Nutcases in India will have you believe that Indians and erotica don’t go hand-in-hand. That’s a laugh! Despite our society having become increasingly intolerant when it comes to love and sex, it takes a mere glance at our history to see that for ancient Indians, sex was nothing to hide or be ashamed of. For those who find couples holding hands or even walking around together something that goes against Indian culture, we recommend a visit to the following places:
The Khajurao monuments, built by Chandela kings, are a group of temples sacred to both Hindus and Jains. Originally there were 85 temples at the site, but only 20 survived. Decorating the temple walls of Khajurao are numerous sculptures of couples in sexual acts. These sculptures twist and bend in flexible ways to display a number of coital positions and group sex scenes. Some scholars say that the sculptures show tantric sex positions while others argue that sex (kama) is an integral part of Hindu life and was, therefore, depicted on temple walls.
The port of Bhatkal played an important role during the Vijayanagara empire. There were a number of temples that were constructed in the region by the Saraswats. One of these, the Khetappayya Narayan Temple, has an immense amount of erotic sculptures on its walls. Here you will find panels of erotica, such as a woman who decorates various part of her body while a man in the background keeps observing her, and finally he is unable to control himself and indulges in self-gratification. There are several such panels that depict arousal and coitus on an everyday level.
These are a group of about 30 rock-cut Buddhist caves that are decorated with various paintings and sculptures. These caves are supposed to date back to 480 or 650 CE and are one of the main tourist attractions of Maharashtra. Quite a few of the art pieces in the caves deal with the life of the Buddha and Buddhist teachings, but some of the pieces will scandalize those with sedate sexual preferences. There are various frescoes of couples and groups indulging in sexual acts or even just fondling and caressing each other.
Another example of Indian rock-cut architecture, these caves are sacred to Buddhists, Hindus and Jains. There are 34 caves, out of which cave 16, Kailasanatha Temple, can be called the centerpiece. It was carved out of a single rock and was covered with white plaster to make it look like Lord Shiva’s abode, Mount Kailash. This cave is also famous for its images of mithunas (male and female figures in erotic positions). Mithunas were considered sacred by Jains, Vaishnavas, Shaivas, Shakti and many cult followers. There was nothing taboo about the sacred art of sex, which found its way on temple walls.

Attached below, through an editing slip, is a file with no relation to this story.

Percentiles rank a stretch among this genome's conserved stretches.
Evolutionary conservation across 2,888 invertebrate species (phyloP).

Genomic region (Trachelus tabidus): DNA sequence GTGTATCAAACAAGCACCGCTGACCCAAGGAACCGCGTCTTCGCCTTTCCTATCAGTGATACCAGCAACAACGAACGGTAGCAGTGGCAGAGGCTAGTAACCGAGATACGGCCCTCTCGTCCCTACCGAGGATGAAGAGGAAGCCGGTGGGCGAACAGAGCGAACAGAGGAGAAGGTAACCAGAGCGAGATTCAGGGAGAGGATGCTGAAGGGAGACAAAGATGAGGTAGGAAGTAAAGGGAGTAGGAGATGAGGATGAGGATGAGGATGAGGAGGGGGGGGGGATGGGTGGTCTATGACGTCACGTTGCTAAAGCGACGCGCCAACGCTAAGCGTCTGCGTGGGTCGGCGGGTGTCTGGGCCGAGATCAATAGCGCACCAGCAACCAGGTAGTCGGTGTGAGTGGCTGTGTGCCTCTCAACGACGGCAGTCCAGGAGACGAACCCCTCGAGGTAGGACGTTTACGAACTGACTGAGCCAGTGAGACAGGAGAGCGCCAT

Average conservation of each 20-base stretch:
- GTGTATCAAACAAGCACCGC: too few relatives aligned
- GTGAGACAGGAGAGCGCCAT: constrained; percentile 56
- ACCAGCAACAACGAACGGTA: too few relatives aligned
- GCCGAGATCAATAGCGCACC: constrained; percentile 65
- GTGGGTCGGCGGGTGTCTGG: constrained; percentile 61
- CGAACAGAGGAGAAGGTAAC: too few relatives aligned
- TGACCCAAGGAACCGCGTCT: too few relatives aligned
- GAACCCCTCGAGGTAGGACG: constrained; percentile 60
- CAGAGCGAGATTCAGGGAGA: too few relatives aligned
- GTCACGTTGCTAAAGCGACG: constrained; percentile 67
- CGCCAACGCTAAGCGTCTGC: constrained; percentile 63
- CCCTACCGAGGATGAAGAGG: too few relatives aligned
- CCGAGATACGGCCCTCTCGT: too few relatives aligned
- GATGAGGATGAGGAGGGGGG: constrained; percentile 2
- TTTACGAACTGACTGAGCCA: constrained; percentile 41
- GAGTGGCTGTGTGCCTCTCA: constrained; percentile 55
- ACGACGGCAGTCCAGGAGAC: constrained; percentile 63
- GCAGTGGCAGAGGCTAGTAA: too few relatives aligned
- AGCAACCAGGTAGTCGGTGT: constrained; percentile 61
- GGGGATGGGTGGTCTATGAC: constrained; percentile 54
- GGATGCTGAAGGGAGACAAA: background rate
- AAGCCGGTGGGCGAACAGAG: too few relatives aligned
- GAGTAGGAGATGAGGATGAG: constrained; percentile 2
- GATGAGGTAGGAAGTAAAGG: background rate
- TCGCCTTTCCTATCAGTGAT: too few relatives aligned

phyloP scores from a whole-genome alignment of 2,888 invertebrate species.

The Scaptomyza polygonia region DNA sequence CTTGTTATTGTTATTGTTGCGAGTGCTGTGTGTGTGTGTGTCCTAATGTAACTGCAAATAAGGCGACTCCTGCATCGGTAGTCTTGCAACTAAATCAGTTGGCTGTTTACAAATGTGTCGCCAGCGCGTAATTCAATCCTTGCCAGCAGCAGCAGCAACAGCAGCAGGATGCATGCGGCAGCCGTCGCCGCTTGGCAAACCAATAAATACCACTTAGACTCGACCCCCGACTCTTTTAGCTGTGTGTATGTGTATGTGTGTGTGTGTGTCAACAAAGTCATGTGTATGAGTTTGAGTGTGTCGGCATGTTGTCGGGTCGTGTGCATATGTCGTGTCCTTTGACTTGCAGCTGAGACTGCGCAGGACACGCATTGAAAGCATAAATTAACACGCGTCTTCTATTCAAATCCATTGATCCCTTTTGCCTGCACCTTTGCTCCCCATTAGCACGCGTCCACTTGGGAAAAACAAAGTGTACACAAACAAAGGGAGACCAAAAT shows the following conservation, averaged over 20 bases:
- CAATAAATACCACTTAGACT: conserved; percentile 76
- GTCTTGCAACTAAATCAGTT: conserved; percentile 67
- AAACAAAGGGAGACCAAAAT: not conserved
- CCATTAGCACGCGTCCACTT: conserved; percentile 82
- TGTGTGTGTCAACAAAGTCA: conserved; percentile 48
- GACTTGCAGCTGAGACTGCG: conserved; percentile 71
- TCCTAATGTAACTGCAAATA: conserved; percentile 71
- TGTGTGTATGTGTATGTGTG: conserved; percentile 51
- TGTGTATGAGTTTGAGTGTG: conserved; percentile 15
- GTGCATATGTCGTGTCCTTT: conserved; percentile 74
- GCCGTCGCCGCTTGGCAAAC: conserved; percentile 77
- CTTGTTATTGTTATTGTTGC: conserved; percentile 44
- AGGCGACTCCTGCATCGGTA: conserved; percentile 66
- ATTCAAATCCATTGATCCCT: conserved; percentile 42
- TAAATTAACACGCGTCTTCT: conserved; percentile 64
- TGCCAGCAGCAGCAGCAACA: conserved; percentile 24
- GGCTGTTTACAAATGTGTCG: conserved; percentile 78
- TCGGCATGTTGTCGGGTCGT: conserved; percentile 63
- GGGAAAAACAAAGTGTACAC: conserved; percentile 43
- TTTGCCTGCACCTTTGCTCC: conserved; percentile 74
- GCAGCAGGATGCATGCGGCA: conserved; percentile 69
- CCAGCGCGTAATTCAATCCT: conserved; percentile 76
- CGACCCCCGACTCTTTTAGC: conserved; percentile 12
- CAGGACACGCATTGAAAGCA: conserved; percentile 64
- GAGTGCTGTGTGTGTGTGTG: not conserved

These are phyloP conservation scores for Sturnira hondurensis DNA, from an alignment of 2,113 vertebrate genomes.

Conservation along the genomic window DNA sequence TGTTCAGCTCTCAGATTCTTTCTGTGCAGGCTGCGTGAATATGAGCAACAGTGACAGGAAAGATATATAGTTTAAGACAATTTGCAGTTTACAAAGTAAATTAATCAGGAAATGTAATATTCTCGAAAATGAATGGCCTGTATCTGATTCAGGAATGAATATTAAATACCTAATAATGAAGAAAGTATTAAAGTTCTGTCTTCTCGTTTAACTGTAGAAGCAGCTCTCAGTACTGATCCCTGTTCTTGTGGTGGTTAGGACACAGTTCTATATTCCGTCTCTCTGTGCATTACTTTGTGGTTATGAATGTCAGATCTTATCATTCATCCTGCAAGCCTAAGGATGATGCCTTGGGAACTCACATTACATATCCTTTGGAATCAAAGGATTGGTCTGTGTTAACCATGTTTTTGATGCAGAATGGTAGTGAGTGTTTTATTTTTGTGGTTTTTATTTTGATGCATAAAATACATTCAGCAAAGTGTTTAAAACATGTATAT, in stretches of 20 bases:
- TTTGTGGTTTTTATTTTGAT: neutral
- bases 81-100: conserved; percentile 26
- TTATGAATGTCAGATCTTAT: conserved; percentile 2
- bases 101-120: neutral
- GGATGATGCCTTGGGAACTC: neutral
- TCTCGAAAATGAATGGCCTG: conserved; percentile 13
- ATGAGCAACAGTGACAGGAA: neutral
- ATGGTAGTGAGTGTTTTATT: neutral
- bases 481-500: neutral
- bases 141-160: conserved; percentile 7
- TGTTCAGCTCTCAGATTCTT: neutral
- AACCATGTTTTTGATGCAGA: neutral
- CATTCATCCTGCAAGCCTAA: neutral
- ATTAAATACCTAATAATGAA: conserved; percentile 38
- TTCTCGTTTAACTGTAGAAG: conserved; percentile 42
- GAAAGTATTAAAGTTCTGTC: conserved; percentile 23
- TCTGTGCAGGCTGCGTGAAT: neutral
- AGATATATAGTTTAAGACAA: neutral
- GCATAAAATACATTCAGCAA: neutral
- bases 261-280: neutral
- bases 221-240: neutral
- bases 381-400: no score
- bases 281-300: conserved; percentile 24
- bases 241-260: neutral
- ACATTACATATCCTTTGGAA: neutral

After killing Ravana, a Brahmin, Rama went to Mosherak and performed a yagna (ritual sacrifice) to purify himself from the sin of Brahmahatya (killing a Brahmin). It was here that Bhimdev I of the Solanki dynasty built a temple. The Solankis are considered descendants of the Sun god; they designed the temple in a way that the first rays of the sun fall on Surya during the equinoxes. Among the most prominent features of the temple are carvings of human men and women in sexual positions with midget-type creatures. In a lot of the places, the carvings have eroded but several are still clearly discernible.
Built in the shape of an enormous chariot resting on stone wheels, much of the Konark Temple is now in ruins. This temple was dedicated to the sun god, Surya (‘kona’ means corner, while ‘arka’ signifies sun). It was supposedly built by Samba, the son of Krishna, who had been cursed with leprosy and was advised to worship Surya. The erotic sculptures of the Sun Temple of Konark show a greater understanding of human anatomy than any erotic Indian art before it. There is a simple message – man can attain moksha after he has fulfilled all his earthly desires.
When the sage Markandeya meditated on Lord Shiva, he saw a small child on a banana leaf floating out to sea. He wondered if he saw Shiva and Lord Vishnu assured him that he had indeed seen Shiva. It was on this spot that danavas (demons) built this temple in one night. It is said that this is the reason there are sexually explicit figurines carved on the outer temple walls. There is an annual fair during Mahashivratri, which sees devotees come from neighboring villages on foot and other tourists via cars; it is the most popular time for this relatively unknown temple.
Bateshwar is an archeological site that has around 200 shrines dedicated mostly to Shiva and Vishnu, which were built about 300 years before the Khajurao temples. An interesting anecdote about this area is that historians got help from local dacoits like Nirbhaya Singh Gujjar to help preserve these temples from the mining mafia. One tourist draw here is the Padawali Temple, which is covered with thousands of miniature sculptures. These range from scenes of Surya, Krishna and Vishnu to mithunas in more normal sexual positions than those of later temples like Khajurao.